9 The Current Situation: What have you already done to engage teen parents?  Clark – We have not really started to engage teen parents as yet  Walla Walla – Alternative high school (8-12 M and F participants), with Love.Talk.Play./ Literacy-focused credit- bearing class taught by a Masters- Level teacher  Spokane, Snohomish, Yakima, King Walla Walla – Young Lives – gather teen moms with free child care and dinner + activities to a parent peer group in community locations  Spokane – 3 different SDs (East, West Valley, Spokane), LTP based activities in Play and Learn groups  Spokane – Catholic Charities Play & Learn  King – Young parents’ network (300- 400 members)  King – Good connections with early intervention providers and birth to three programs  King – Faith community connections  Pierce – In learning mode at the Children’s Museum  Pierce – Gig Harbor and Tacoma alternative schools

10 The Current Situation: What are the most important gaps in getting quality parenting information to teen parents?  Walla Walla – Daily text – ParentHelp123  Communication mode – technology  Lack of places for positive parenting modeling that are not intimidating (e.g. all other participants are parents in their 30s)  Teen parent peer support  Past teen parent mentors  Activities and information that are appealing to dads  Create more compassion and respect among older-aged parents to support teen parents in their parenting role (Young Life model)

11 What’s Doable? GOALSSTRATEGIES/ACTIVITIESSUCCESS INDICATORS SPO/KING – More consistent duplication of effective outreach to teen parents/ SPO - Handbook for reaching and connecting to teens completed KING – Build a network of people working with teen parents KING – Create gathering opportunities  SPO – X% of teen parent service providers use the handbook to frame/develop services  SPO- # of regular contacts/ repeat visits increase  SPO –urban and rural services are consistently available and customized  LTP materials are used to frame services  Teen parents find materials and activities to be beneficial WW- Create a community in which consistent guidance and support can be provided WW – Develop curriculum for 10-12 week class KING – Parenting education and support professionals would have a better understanding of what is available and how to improve/extend services for teens CLARK – Services for teens are enhanced and connected CLARK -  Teen parents regularly and increasingly participate  Teens report that their knowledge, skills and confidence have increased as a result of participating

12 What’s Doable? GOALSSTRATEGIES/ACTIVITIESSUCCESS INDICATORS CLARK – Services for teens are enhanced and connected CLARK - CLARK – We have better ways to reach and engage teens WW – Support teen parents who are close to receiving their high school diploma MULTI – Create positive peer mentoring (e.g. Young Lives) communities in all LTP teen parent support communities Increase relevance of materials and actions to teen parents

13 Family Engagement Committee Through their knowledge, expertise and connections, the Family Engagement Committee will help the LTP campaign connect to a population of harder to reach families, so that they have the confidence, information and skills needed to give their children a great start in life. G UIDING P RINCIPLE  Targeted Universalism – inclusive of the needs of both the dominant and marginal groups, but pays attention to the situation of the marginal group O BJECTIVES  Help ensure campaign reaches state’s most vulnerable families R OLE  Serve as a sounding board for the regional early learning coalitions that are focusing on teen parents  Share knowledge and facilitate connections, so that existing resources and programs are maximized  Explore creative ways to reach families that are NOT connected to supports and services M EMBERS  Chosen based on their access to resources, networks and key programs that work with teen parents 13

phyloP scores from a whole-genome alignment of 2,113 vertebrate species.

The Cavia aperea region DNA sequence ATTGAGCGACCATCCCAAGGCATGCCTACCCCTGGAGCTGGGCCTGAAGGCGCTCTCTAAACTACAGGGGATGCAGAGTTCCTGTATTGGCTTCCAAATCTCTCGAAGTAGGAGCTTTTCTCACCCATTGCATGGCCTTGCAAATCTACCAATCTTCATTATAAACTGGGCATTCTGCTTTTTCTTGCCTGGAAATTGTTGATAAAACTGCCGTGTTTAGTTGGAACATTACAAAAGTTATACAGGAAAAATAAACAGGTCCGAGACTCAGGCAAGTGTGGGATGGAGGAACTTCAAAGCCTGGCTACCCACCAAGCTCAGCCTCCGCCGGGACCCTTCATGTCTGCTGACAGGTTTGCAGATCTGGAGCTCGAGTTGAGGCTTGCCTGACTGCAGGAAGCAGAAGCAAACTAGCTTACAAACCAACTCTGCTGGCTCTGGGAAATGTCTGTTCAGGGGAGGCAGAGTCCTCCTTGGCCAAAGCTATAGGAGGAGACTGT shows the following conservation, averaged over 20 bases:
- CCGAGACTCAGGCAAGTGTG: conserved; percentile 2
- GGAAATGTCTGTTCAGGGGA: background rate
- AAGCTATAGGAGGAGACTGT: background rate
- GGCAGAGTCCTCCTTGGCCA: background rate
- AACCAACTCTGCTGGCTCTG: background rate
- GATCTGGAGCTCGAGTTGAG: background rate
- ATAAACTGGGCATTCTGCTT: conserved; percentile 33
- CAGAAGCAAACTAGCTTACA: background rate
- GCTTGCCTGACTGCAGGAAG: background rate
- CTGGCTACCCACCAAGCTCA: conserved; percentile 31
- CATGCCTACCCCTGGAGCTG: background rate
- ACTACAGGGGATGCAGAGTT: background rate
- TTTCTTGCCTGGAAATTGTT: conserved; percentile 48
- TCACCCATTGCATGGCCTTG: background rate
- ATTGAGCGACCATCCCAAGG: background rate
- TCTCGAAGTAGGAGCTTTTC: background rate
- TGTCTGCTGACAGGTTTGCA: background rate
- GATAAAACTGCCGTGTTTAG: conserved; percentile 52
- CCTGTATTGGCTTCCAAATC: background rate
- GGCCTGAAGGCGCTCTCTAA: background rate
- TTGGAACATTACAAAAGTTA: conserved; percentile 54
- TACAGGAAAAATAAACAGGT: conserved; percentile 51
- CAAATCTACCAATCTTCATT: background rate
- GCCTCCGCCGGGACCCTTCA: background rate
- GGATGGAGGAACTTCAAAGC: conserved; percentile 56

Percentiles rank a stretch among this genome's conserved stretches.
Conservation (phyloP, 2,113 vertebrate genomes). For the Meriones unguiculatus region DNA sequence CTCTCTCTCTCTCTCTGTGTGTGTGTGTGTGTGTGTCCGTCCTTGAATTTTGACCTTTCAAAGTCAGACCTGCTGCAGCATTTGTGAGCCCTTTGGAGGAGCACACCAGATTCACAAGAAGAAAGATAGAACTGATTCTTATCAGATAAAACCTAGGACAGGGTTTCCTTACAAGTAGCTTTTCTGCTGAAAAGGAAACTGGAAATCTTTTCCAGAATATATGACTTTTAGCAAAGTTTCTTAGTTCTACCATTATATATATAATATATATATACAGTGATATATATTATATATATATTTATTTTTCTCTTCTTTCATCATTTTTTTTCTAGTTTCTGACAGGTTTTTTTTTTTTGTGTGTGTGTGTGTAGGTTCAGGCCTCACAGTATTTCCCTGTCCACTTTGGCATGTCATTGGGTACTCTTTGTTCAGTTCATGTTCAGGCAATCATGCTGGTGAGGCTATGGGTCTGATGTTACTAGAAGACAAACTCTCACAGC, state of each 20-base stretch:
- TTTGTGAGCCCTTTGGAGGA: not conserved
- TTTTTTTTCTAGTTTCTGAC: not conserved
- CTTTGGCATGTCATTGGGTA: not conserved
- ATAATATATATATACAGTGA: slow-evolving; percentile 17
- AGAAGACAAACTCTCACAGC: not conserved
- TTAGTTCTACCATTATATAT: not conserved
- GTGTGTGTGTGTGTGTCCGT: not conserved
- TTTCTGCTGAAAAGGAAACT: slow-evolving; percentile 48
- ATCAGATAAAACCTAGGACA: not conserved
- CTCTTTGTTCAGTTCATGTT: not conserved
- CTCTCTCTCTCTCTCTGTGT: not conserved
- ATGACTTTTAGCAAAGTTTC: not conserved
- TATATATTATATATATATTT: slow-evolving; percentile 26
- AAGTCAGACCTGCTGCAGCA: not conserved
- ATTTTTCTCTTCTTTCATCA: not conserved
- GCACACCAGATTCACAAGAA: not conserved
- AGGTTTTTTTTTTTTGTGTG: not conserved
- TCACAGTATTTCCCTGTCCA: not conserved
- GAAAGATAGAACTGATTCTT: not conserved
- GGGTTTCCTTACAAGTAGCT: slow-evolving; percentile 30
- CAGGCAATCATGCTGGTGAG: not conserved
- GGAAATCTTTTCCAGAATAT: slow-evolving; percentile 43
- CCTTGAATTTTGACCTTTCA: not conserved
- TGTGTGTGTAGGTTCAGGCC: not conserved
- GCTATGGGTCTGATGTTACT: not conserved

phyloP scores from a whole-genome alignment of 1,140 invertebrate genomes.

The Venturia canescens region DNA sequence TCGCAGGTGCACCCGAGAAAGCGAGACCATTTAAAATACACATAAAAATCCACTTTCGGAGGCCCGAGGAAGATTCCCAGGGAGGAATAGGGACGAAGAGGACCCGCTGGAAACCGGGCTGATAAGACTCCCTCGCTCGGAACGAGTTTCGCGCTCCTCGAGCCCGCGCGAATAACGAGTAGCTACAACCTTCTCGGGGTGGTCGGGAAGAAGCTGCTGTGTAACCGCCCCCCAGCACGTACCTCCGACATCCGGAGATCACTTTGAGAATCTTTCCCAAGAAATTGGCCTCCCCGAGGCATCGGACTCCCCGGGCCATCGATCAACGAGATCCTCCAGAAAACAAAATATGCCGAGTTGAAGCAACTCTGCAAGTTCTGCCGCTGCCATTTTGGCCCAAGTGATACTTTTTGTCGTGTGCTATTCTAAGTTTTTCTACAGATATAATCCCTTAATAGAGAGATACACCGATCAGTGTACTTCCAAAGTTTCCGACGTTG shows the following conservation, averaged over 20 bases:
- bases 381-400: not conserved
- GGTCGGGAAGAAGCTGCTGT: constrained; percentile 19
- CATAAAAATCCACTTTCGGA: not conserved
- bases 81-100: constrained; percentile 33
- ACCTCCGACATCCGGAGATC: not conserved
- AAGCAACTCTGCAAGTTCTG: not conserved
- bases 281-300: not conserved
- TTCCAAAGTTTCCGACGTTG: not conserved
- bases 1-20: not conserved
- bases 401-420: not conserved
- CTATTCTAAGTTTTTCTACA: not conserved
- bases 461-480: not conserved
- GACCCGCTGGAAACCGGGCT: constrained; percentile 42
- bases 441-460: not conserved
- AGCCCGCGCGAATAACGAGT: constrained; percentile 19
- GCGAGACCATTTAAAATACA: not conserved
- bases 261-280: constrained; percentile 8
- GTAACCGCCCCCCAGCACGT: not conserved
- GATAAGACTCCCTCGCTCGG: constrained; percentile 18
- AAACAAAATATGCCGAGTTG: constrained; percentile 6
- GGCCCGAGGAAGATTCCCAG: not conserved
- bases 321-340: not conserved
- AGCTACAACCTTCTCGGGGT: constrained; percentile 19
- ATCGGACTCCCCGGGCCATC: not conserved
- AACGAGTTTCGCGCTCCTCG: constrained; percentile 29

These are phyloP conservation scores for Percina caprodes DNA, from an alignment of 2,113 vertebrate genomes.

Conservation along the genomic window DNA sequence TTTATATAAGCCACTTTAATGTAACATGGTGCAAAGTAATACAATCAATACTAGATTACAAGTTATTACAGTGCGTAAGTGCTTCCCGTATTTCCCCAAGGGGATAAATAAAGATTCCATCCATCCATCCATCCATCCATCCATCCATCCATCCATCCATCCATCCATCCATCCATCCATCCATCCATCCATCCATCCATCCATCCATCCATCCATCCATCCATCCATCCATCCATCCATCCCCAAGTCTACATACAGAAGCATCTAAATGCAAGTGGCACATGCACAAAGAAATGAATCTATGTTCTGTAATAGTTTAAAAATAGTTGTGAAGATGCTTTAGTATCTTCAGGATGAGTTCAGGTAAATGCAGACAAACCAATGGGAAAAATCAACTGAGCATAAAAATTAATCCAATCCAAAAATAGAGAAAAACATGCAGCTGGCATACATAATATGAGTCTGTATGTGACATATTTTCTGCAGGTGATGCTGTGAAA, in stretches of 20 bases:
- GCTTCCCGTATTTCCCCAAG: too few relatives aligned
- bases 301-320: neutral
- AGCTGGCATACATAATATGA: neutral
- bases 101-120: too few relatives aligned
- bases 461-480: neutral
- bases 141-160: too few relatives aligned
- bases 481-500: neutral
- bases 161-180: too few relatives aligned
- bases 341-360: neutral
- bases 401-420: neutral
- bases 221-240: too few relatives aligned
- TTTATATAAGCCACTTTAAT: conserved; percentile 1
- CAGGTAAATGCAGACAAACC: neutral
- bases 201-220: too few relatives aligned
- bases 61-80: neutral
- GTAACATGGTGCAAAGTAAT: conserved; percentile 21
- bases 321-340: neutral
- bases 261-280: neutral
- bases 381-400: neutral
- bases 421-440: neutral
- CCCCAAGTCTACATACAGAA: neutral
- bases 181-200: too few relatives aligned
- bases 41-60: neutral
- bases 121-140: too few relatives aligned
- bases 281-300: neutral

14 What Does the FEC Look Like? What do you think the value of the FEC is to the committee’s non-ELC participants? Other FEC Members  DOH  DSHS  DEL  HS/ECEAP  24/7 Dads – CHS  Teen parents  Seattle Public Library  OPEP  GRADS  Young Lives Value of the FEC to Members  Inspiration  Ability to identify local challenges related to state-goals  Promote dialog about how services should/could be designed  Collaborative discussion body/table  Connection to local organizations that are the implementers  Greater understanding of “the whole” and clarity of how I/my organization can help  Data and on-the-ground examples

15 What Does the FEC Look Like? How do you hope your work with teen parents will benefit from the FEC?  KING/CLARK/PIERCE – Better understanding of best practices/ assess our individual progress  KING – Test our new ideas  KING/PIERCE – Access expertise of committee members  CLARK – Build on existing efforts/approaches  SPOKANE – Building relationships with statewide organizations that can support what we are doing  SPOKANE – Develop shared understanding among players  WW – use credibility of FEC to bolster our work

16 Wrap-Up  Do we need another call/meeting before the RFP meeting (8/16-21) –Would like a write-up from today –Would like the “focus areas” and allowable use of funds to be identified –Would like the opportunity for input to the RFP allowable uses and focus areas  What can Thrive and you do/provide between now and the first FEC meeting that will be helpful? –Write-up from today –Revised Family Engagement Committee Description –Draft Strategic Foci  How did today’s conversation go? –Worth the time –Allowed more/ancillary people to participate –Eliminated travel –Discussion was rich –State perspective and broader vision